Four Sunrise Mountain High School students, their teacher and two advisors are going to Washington state on an all-expense paid trip for two weeks to help build an airplane as a result of winning a nationwide STEM (Science, Technology, Engineering and Math) competition.
The contest was sponsored by the General Aviation Manufacturers Association (GAMA) and other aerospace companies, and consisted of students building and flying a virtual airplane. In addition to being scored on their design and flying skills, students were also rated on how much payload their plane could carry, the fuel burn and flight time for a specific mission. The competition was narrowed down to a list of finalists from 79 high school teams representing 33 states and the District of Columbia.
“All teams were given a score on aerodynamic and performance parameters while flying a specific mission profile,” industry advisor Reza Karamooz said. “The judges from GAMA selected the Sunrise Mountain High School as the winning school and the President of Boeing Business Jets – Chairman of GAMA, made the announcement at the GAMA board meeting on May 8, 2014.”
The Sunrise Mountain High School’s team “FORMULA-X” won first place in the competition by a wide margin. In announcing the FORMULA-X as the winner, Steve Taylor, president of Boeing Business Jets and GAMA Chairman, said that the team’s design was impressive and he also stated that one of the goals of the contest is to promote STEM education among high school students in the United States.
The students also submitted a one-page essay on how the competition enhanced their knowledge of STEM. In its essay, Sunrise Mountain High School wrote, “We will always remember this amazing experience and some of us are already thinking about becoming pilots and engineers.”
The winning team, consisting of Carlos Alvarado, Joshua Carlson, Kenny Ellis and Jose Rodriguez, along with their teacher, Thitiya Pathakkinang, and team advisor, Reza Karamooz, was watching the announcement via webcast in Principal Grant Hanevold’s office. When the announcement was made the students were shocked, but then clapped, cheered and hugged each other as the reality of winning the contest set in.
“This was a well-deserved victory for countless hours spent after school and on weekends,” said Principal Grant Hanevold. “The opportunity to work alongside engineers to build a plane will be a life-changing experience for these students. I am grateful for their advisors and I am beaming with pride for Sunrise Mountain High School.”
GAMA President and CEO Pete Bunce said, “Last year’s competition was life-changing for the students, with seven of the eight winners saying they now plan to pursue a career in aviation. The strong interest this year’s contest generated—and the extremely impressive quality of the entries—shows the high level of talent, dedication, and enthusiasm that exists for careers in general aviation, which is critical as we build our future engineering, assembly, maintenance, and pilot workforce.”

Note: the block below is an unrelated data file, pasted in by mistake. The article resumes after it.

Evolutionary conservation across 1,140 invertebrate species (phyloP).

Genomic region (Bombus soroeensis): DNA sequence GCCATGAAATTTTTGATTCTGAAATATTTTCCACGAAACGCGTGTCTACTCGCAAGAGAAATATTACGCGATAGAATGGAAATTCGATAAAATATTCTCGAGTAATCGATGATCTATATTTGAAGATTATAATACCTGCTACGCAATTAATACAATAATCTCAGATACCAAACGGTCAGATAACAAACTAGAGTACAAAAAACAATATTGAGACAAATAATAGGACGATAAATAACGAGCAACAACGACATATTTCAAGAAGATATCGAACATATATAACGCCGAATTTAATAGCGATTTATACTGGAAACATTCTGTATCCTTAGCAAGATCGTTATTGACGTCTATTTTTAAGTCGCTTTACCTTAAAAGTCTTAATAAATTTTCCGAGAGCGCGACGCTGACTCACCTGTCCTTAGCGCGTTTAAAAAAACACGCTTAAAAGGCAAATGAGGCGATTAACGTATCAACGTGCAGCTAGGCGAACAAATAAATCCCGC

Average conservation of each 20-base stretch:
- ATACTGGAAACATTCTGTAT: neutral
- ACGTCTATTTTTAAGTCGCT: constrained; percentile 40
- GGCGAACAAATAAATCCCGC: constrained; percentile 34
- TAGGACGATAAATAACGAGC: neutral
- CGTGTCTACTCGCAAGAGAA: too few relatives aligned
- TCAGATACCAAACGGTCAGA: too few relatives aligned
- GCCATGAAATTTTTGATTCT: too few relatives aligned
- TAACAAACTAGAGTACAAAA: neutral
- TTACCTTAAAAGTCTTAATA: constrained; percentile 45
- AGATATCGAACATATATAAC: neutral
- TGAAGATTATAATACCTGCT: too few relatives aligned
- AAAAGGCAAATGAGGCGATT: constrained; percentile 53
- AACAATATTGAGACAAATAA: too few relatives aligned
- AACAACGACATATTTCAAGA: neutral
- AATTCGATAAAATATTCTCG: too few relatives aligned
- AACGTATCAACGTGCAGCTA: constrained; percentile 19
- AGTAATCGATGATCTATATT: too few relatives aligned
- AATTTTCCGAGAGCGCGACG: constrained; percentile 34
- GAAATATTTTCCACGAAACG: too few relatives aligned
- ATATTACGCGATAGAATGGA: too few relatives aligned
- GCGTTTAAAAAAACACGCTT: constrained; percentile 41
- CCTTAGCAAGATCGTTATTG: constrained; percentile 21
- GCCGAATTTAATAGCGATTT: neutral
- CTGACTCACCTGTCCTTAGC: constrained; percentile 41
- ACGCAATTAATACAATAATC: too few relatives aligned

“I started working on creating the Aviation Club concept in the fall of 2013. I believe that with proper instruction by very qualified teachers and advisors, children from 6th learn about scientific and engineering concepts and enter into STEM-based Aviation, UAS, Defense & Aerospace careers,” industry advisor Reza Karamooz continued.
Reza Karamooz said the biggest lesson learned during this project was that any goal can be accomplished with proper planning, perfect execution and diligent work.
“In the 2014-2015 school year, we plan to introduce and expand our after-school club program to middle school and high schools throughout the State of Nevada to inspire student to learn about airplane design, flight, and testing; UAS design, programming, testing and operations; rocket design and launch; and jet engine design and testing,” he explained. “In addition, we will recruit students who are interested in careers ranging from IT, Computer Science and Programming to Photography.
“Winning the competition means so much to us. Our two advisors, Karamooz, president of the Nevada Business Aviation Association, and John Kanuch, an United States Air Force F-16 test pilot, are both engineers and set the high goal of not only winning the competition, but winning by a big margin,” said teacher Thitiya Pathakkinang. “I hope that this great accomplishment brings excitement and pride to the students involved and that it also inspires future students to participate in such competitions later on. I truly believe that the lives of these students have changed forever.”